“Chevalier is a master at foregrounding the small, dramatic stories of overlooked people from the past.”
NO MAJOR SPOILERS
A beautiful, gentle book that covers a period of vast social change, A Single Thread by Tracy Chevalier is an escape from the modern world. Beginning in 1932, it is the story of Violet Speedwell, one of a generation of so called “surplus” women, the women whose men were lost in the First World War.
At 38 she is largely resigned to spinsterhood, but can no longer tolerate her embittered mother who is still mourning the loss of one of her sons. When her job offers the opportunity to move to Winchester, she seizes it with both hands. Once there she struggles to make friends, until she joins the Broderers, a group of local women who are embroidering kneelers and cushions for the famous Cathedral.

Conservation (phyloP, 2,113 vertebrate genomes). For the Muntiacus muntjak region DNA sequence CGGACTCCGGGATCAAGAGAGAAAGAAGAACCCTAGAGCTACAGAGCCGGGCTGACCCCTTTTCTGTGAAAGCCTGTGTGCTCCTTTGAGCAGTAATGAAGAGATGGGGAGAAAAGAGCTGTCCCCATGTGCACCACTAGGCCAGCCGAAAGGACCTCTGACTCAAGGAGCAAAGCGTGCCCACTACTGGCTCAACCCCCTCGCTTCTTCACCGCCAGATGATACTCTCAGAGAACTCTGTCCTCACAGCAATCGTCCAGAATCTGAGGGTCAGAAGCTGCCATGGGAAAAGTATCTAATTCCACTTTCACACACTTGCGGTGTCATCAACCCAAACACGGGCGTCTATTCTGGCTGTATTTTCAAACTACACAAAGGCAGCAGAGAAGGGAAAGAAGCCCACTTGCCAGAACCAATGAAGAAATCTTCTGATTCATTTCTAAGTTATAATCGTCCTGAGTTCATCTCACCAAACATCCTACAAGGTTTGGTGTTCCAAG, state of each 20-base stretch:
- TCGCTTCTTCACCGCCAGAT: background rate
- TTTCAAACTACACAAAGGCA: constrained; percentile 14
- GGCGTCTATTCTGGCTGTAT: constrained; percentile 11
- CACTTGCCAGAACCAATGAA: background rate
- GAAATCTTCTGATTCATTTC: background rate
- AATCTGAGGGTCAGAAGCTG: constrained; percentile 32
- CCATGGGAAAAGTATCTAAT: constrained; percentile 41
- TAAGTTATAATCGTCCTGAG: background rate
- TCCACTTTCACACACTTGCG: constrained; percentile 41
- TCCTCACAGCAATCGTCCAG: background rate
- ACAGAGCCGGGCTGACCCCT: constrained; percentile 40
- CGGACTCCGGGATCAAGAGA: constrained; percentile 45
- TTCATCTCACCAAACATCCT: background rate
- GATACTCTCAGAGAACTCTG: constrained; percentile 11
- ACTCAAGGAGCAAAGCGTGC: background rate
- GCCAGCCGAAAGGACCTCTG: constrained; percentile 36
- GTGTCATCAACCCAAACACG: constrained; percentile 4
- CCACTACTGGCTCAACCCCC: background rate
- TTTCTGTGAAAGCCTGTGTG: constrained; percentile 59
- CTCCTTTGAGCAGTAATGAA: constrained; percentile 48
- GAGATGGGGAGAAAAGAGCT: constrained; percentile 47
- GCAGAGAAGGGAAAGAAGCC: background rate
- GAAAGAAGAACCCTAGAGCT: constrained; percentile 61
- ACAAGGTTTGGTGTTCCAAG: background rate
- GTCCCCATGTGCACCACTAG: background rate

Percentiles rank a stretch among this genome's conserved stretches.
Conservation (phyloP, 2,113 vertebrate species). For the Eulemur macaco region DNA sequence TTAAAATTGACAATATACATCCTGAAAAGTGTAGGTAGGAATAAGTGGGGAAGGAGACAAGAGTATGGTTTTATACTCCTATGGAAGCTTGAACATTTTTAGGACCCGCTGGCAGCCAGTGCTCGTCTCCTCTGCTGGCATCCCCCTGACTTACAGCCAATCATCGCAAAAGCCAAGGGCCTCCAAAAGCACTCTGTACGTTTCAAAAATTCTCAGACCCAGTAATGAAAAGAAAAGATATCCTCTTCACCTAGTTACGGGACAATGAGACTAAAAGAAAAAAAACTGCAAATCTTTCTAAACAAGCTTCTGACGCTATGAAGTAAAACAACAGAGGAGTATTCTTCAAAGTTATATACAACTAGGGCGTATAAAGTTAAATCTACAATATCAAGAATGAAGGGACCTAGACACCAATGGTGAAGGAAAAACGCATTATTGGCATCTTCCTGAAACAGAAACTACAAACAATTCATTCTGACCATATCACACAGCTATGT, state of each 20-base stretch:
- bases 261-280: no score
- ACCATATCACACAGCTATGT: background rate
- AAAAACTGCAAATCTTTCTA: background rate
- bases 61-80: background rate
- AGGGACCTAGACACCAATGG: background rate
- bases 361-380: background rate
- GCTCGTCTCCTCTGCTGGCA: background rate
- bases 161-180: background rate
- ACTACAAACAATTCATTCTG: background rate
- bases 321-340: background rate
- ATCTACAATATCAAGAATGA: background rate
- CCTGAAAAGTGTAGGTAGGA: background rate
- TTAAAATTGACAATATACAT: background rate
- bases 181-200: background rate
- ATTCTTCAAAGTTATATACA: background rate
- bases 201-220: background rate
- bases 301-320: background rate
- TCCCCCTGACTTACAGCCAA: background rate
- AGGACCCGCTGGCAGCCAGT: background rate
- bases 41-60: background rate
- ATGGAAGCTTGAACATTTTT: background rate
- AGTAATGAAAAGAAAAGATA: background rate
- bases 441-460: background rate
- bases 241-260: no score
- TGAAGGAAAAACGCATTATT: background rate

Creating something gives her a real sense of fulfillment and the friends she makes among the group bring a new joy to her life, but when her independence seems to be threatened by family circumstances she must make some tough decisions. The slow, meandering pace of this book may not be to some reader’s tastes, but it I found it really enjoyable and strangely compelling, I was captivated by Violet and her determination to assert an independence hard fought for and not easily won.
It is a book driven by character rather than plot, and I applaud the author’s attention to detail. She managed to engage my interest in both embroidery and bell ringing through her descriptions, which were both comprehensive and skillful. Her descriptions of the Winchester setting are both vivid and beautiful, and overall I felt like I got a real sense of time and place from the book. I also found it interesting to read a book set in the interlude between two massive conflicts.
Added 16th October 2019